Prison consultants say whoever is giving Lori Loughlin advice ahead of her college admissions scandal trial doesn’t know what they’re doing

Lori Loughlin and her husband Mossimo Giannulli, right, leave the John Joseph Moakley United States Courthouse in Boston on Aug. 27, 2019.

Actress Lori Loughlin has reportedly been training in martial arts in preparation for a potential prison sentence in the college admissions scandal.
Loughlin and her husband, Mossimo Giannulli, are accused of paying $500,000 to guarantee their daughters’ admissions to the University of Southern California as row recruits.
Loughlin and Giannulli have pleaded not guilty to three charges, and if they’re convicted, they could face up to 50 years in prison each for their crimes.
Prison consultants Justin Paperny and Michael Frantz told Insider that Loughlin is getting bad advice from an unidentified prison consultant, calling the decision to train in martial arts “ridiculous.”
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As Lori Loughlin gets ready for her upcoming trail in the college admissions scandal, she has reportedly hired a prison consultant who’s teaching her martial arts to prepare for a possible prison sentence, in a move other experts in the industry have called “ridiculous” and “absurd.”

Loughlin and her husband, Mossimo Giannulli, have pleaded not guilty in the college admission scandal case, in which they’re accused of paying the scheme’s ringleader, William “Rick” Singer, $500,000 to guarantee their daughters’ admissions to the University of Southern California as coxswain recruits for the school’s crew team.

Radar Online reported in December that Loughlin has hired a consultant to teach her prison slang and martial arts ahead of her trial.

But Insider spoke to two prison consultants who criticized the advice Loughlin was receiving.

Justin Paperny, who served 18 months in prison for a felony security laws conviction, is the founder of White Collar Advice, which advises people facing federal prison sentences for non-violent and financial crimes, said of the martial arts training: “It’s so ridiculous. It’s absurd.”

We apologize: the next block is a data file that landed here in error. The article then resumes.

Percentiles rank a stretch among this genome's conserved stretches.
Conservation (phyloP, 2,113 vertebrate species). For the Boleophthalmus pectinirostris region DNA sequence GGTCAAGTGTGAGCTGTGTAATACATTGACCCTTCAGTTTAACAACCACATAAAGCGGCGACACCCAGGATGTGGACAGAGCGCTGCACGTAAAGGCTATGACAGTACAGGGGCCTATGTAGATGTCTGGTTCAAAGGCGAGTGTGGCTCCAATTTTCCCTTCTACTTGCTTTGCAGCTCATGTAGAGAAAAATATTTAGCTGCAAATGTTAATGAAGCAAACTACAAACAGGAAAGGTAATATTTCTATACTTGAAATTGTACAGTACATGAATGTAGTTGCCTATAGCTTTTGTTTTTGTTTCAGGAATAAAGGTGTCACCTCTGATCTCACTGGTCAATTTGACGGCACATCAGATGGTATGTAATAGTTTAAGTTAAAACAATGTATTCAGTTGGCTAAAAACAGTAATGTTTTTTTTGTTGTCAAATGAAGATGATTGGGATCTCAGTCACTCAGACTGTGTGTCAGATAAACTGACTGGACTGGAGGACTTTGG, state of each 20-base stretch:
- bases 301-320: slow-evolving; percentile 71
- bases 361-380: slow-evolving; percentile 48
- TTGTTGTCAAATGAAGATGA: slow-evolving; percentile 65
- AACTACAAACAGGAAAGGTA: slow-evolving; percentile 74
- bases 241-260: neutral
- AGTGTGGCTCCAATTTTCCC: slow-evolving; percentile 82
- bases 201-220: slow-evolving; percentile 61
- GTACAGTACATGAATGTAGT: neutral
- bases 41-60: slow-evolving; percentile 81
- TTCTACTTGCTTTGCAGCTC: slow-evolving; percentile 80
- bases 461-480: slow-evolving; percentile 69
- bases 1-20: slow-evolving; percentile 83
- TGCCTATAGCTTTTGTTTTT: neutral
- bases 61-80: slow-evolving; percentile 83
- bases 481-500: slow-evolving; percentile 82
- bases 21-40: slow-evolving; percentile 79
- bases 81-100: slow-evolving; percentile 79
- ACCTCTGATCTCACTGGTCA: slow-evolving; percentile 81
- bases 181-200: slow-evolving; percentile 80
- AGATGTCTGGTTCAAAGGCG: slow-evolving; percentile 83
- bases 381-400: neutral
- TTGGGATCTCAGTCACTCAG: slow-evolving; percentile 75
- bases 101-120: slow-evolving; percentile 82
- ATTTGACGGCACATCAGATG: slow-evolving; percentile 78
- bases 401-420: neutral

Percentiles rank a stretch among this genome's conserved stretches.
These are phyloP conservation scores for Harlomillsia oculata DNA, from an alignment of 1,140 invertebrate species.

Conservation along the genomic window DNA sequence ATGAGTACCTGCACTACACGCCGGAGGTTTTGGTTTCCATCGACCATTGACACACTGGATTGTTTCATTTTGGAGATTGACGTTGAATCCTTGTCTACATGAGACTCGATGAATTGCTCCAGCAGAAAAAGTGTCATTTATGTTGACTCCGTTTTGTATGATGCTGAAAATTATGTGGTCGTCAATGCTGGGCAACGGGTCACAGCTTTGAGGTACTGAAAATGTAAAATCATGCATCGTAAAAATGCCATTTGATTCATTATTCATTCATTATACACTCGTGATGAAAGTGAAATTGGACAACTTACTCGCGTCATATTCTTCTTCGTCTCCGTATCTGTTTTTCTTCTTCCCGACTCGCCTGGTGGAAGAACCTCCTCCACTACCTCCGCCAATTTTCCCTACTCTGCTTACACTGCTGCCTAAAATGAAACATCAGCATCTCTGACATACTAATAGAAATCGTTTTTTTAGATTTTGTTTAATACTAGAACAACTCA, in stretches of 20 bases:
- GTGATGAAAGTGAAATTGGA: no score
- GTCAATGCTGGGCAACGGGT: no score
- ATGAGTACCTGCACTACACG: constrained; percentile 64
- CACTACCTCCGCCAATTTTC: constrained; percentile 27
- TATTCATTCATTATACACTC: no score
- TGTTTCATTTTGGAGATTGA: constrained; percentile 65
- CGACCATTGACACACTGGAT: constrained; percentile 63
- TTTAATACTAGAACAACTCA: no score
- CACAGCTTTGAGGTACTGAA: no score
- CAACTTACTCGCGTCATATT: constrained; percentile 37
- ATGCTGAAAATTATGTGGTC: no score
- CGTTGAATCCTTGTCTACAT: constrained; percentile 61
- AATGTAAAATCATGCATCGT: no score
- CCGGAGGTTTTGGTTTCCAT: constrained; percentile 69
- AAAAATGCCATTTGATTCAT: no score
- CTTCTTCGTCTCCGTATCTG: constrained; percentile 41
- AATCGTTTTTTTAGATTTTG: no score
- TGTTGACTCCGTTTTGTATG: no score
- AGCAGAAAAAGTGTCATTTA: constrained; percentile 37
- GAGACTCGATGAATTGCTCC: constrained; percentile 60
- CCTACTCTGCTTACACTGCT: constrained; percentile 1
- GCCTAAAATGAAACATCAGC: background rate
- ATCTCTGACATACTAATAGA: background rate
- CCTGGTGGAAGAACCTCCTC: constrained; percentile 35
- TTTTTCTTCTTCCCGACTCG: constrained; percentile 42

Michael Frantz, who served 36 months in prison, is the founder of Jail Time Consulting, which …read more

Source:: Business Insider

      

Brad Pitt says he’s followed by paparazzi because of his ‘disaster of a personal life’

brad pitt golden globes 2020

Brad Pitt and “Once Upon a Time in Hollywood” costar Leonardo DiCaprio participated in actor and comedian Marc Maron’s podcast, titled “WTF With Marc Maron” and spoke about being followed by paparazzi.
“I’m just trash mag fodder,” Pitt said. “I don’t know. Because of my disaster of a personal life, probably, most likely.”
Pitt has starred in notable films over the years, but his high-profile relationships with stars like Jennifer Aniston and Angelia Jolie have gained just as much attention.
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Brad Pitt says he’s constantly followed by paparazzi and thinks he knows the reason why.

“I’m just trash mag fodder,” Pitt said while participating in an interview with “Once Upon a Time in Hollywood” costar Leonardo DiCaprio as part of actor and comedian Marc Maron’s podcast, titled “WTF With Marc Maron.” “I don’t know. Because of my disaster of a personal life, probably, most likely.”

Pitt’s comment was sparked by Maron asking the two stars if they “remember the moment where you realized your life was never going to be the same again?”

For DiCaprio, starring as Jack Dawson in James Cameron’s 1997 movie “Titanic” marked a turning point in his career.

The actor recalled four SUVs waiting outside his house one day and then being followed by the same vehicles later that day when he went to a liquor store.

“Then they just kept following me every day of my life,” he added. “I was like, ‘OK, this life will never be the same.'”

DiCaprio went on to say that he’s not hounded as frequently anymore, though he’s followed more when he has a film coming out or is doing press.

“I’ve been able to escape a lot more, which is great, and walk around outside and …read more

Source:: Business Insider

      

Go read this short story about family history and Metal Gear Solid V: The Phantom Pain

Fiction isn’t real life. It’s not meant to be, really, because the form is a reflection. Narratives lie because they make sense out of the nonsense of everyday life; they’re always retroactive. (As Nell Zink wryly observes in her latest piece about translation: real people don’t work backward. “They wish they could live as purposefully as fictional characters constructed around all-consuming psychological motivations, but not enough to change their lives.”) The best fiction — the best narratives — on the other hand, get close enough to the real thing that they feel alive, a living and breathing thing. Which is the feeling I got when I read Jamil Jan Kochai’s phenomenal short story “Playing Metal Gear Solid V: The Phantom Pain” in this…

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Source:: The Verge – All Posts

      

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